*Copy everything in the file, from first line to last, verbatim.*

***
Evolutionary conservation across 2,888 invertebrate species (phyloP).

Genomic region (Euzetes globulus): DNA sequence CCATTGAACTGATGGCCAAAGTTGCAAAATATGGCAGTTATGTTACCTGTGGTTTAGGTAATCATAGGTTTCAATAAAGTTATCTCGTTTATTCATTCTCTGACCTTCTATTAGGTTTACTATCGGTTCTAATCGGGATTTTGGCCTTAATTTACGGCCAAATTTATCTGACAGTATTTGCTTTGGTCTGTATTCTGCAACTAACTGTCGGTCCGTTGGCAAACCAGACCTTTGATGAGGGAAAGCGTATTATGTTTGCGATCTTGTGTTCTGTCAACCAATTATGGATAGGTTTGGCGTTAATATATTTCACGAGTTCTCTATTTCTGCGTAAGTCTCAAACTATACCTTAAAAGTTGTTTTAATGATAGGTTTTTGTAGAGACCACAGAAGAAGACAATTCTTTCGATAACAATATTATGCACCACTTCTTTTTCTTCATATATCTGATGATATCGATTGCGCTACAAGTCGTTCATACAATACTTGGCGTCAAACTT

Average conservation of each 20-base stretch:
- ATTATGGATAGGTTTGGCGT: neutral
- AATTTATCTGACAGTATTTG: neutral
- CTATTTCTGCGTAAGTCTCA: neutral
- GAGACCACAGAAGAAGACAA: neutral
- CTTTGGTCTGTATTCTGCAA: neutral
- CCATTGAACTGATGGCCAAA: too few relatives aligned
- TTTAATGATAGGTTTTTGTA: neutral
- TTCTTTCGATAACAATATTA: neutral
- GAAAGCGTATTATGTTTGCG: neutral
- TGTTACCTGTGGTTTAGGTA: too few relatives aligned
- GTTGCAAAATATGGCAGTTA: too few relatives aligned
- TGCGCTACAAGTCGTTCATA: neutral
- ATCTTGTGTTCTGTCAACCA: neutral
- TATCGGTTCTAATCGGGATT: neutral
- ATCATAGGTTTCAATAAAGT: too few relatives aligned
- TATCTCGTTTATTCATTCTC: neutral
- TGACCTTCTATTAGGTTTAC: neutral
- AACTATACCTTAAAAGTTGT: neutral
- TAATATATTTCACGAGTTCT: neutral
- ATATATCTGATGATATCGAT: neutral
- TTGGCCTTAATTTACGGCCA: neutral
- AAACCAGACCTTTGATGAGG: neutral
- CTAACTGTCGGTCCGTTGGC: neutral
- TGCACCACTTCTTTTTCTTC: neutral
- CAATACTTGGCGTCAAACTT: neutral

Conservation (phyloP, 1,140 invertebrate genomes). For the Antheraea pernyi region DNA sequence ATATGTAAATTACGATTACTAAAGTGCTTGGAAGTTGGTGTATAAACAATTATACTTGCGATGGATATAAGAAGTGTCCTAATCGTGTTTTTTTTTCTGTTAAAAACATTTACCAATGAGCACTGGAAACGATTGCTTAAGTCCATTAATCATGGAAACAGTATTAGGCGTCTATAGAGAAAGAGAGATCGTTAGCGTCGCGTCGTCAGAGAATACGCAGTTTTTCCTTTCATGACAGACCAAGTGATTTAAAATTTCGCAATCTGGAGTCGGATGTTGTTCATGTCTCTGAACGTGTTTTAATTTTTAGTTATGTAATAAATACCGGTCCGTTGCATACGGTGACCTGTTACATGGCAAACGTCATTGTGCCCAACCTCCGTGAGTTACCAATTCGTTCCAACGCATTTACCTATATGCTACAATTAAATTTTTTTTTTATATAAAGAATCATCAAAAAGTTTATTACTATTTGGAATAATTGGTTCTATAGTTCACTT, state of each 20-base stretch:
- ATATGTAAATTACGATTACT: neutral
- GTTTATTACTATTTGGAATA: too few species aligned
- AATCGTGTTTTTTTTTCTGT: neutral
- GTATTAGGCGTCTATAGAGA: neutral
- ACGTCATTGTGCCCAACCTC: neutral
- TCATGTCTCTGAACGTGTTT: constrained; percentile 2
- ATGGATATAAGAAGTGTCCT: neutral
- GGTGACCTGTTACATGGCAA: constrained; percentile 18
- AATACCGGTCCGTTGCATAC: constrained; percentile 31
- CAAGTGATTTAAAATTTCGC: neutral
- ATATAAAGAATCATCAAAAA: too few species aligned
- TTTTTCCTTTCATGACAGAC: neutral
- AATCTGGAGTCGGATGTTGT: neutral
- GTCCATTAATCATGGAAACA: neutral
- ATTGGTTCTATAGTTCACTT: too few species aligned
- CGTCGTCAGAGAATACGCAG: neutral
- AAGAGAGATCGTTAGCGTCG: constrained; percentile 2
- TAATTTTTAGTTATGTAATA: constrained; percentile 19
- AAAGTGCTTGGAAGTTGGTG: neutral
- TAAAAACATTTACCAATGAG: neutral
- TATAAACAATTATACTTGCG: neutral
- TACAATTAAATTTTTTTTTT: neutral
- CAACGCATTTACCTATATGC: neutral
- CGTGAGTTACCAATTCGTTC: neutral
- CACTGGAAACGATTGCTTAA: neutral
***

Evolutionary conservation across 2,888 invertebrate species (phyloP).

Genomic region (Euzetes globulus): DNA sequence CCATTGAACTGATGGCCAAAGTTGCAAAATATGGCAGTTATGTTACCTGTGGTTTAGGTAATCATAGGTTTCAATAAAGTTATCTCGTTTATTCATTCTCTGACCTTCTATTAGGTTTACTATCGGTTCTAATCGGGATTTTGGCCTTAATTTACGGCCAAATTTATCTGACAGTATTTGCTTTGGTCTGTATTCTGCAACTAACTGTCGGTCCGTTGGCAAACCAGACCTTTGATGAGGGAAAGCGTATTATGTTTGCGATCTTGTGTTCTGTCAACCAATTATGGATAGGTTTGGCGTTAATATATTTCACGAGTTCTCTATTTCTGCGTAAGTCTCAAACTATACCTTAAAAGTTGTTTTAATGATAGGTTTTTGTAGAGACCACAGAAGAAGACAATTCTTTCGATAACAATATTATGCACCACTTCTTTTTCTTCATATATCTGATGATATCGATTGCGCTACAAGTCGTTCATACAATACTTGGCGTCAAACTT

Average conservation of each 20-base stretch:
- ATTATGGATAGGTTTGGCGT: neutral
- AATTTATCTGACAGTATTTG: neutral
- CTATTTCTGCGTAAGTCTCA: neutral
- GAGACCACAGAAGAAGACAA: neutral
- CTTTGGTCTGTATTCTGCAA: neutral
- CCATTGAACTGATGGCCAAA: too few relatives aligned
- TTTAATGATAGGTTTTTGTA: neutral
- TTCTTTCGATAACAATATTA: neutral
- GAAAGCGTATTATGTTTGCG: neutral
- TGTTACCTGTGGTTTAGGTA: too few relatives aligned
- GTTGCAAAATATGGCAGTTA: too few relatives aligned
- TGCGCTACAAGTCGTTCATA: neutral
- ATCTTGTGTTCTGTCAACCA: neutral
- TATCGGTTCTAATCGGGATT: neutral
- ATCATAGGTTTCAATAAAGT: too few relatives aligned
- TATCTCGTTTATTCATTCTC: neutral
- TGACCTTCTATTAGGTTTAC: neutral
- AACTATACCTTAAAAGTTGT: neutral
- TAATATATTTCACGAGTTCT: neutral
- ATATATCTGATGATATCGAT: neutral
- TTGGCCTTAATTTACGGCCA: neutral
- AAACCAGACCTTTGATGAGG: neutral
- CTAACTGTCGGTCCGTTGGC: neutral
- TGCACCACTTCTTTTTCTTC: neutral
- CAATACTTGGCGTCAAACTT: neutral

Conservation (phyloP, 1,140 invertebrate genomes). For the Antheraea pernyi region DNA sequence ATATGTAAATTACGATTACTAAAGTGCTTGGAAGTTGGTGTATAAACAATTATACTTGCGATGGATATAAGAAGTGTCCTAATCGTGTTTTTTTTTCTGTTAAAAACATTTACCAATGAGCACTGGAAACGATTGCTTAAGTCCATTAATCATGGAAACAGTATTAGGCGTCTATAGAGAAAGAGAGATCGTTAGCGTCGCGTCGTCAGAGAATACGCAGTTTTTCCTTTCATGACAGACCAAGTGATTTAAAATTTCGCAATCTGGAGTCGGATGTTGTTCATGTCTCTGAACGTGTTTTAATTTTTAGTTATGTAATAAATACCGGTCCGTTGCATACGGTGACCTGTTACATGGCAAACGTCATTGTGCCCAACCTCCGTGAGTTACCAATTCGTTCCAACGCATTTACCTATATGCTACAATTAAATTTTTTTTTTATATAAAGAATCATCAAAAAGTTTATTACTATTTGGAATAATTGGTTCTATAGTTCACTT, state of each 20-base stretch:
- ATATGTAAATTACGATTACT: neutral
- GTTTATTACTATTTGGAATA: too few species aligned
- AATCGTGTTTTTTTTTCTGT: neutral
- GTATTAGGCGTCTATAGAGA: neutral
- ACGTCATTGTGCCCAACCTC: neutral
- TCATGTCTCTGAACGTGTTT: constrained; percentile 2
- ATGGATATAAGAAGTGTCCT: neutral
- GGTGACCTGTTACATGGCAA: constrained; percentile 18
- AATACCGGTCCGTTGCATAC: constrained; percentile 31
- CAAGTGATTTAAAATTTCGC: neutral
- ATATAAAGAATCATCAAAAA: too few species aligned
- TTTTTCCTTTCATGACAGAC: neutral
- AATCTGGAGTCGGATGTTGT: neutral
- GTCCATTAATCATGGAAACA: neutral
- ATTGGTTCTATAGTTCACTT: too few species aligned
- CGTCGTCAGAGAATACGCAG: neutral
- AAGAGAGATCGTTAGCGTCG: constrained; percentile 2
- TAATTTTTAGTTATGTAATA: constrained; percentile 19
- AAAGTGCTTGGAAGTTGGTG: neutral
- TAAAAACATTTACCAATGAG: neutral
- TATAAACAATTATACTTGCG: neutral
- TACAATTAAATTTTTTTTTT: neutral
- CAACGCATTTACCTATATGC: neutral
- CGTGAGTTACCAATTCGTTC: neutral
- CACTGGAAACGATTGCTTAA: neutral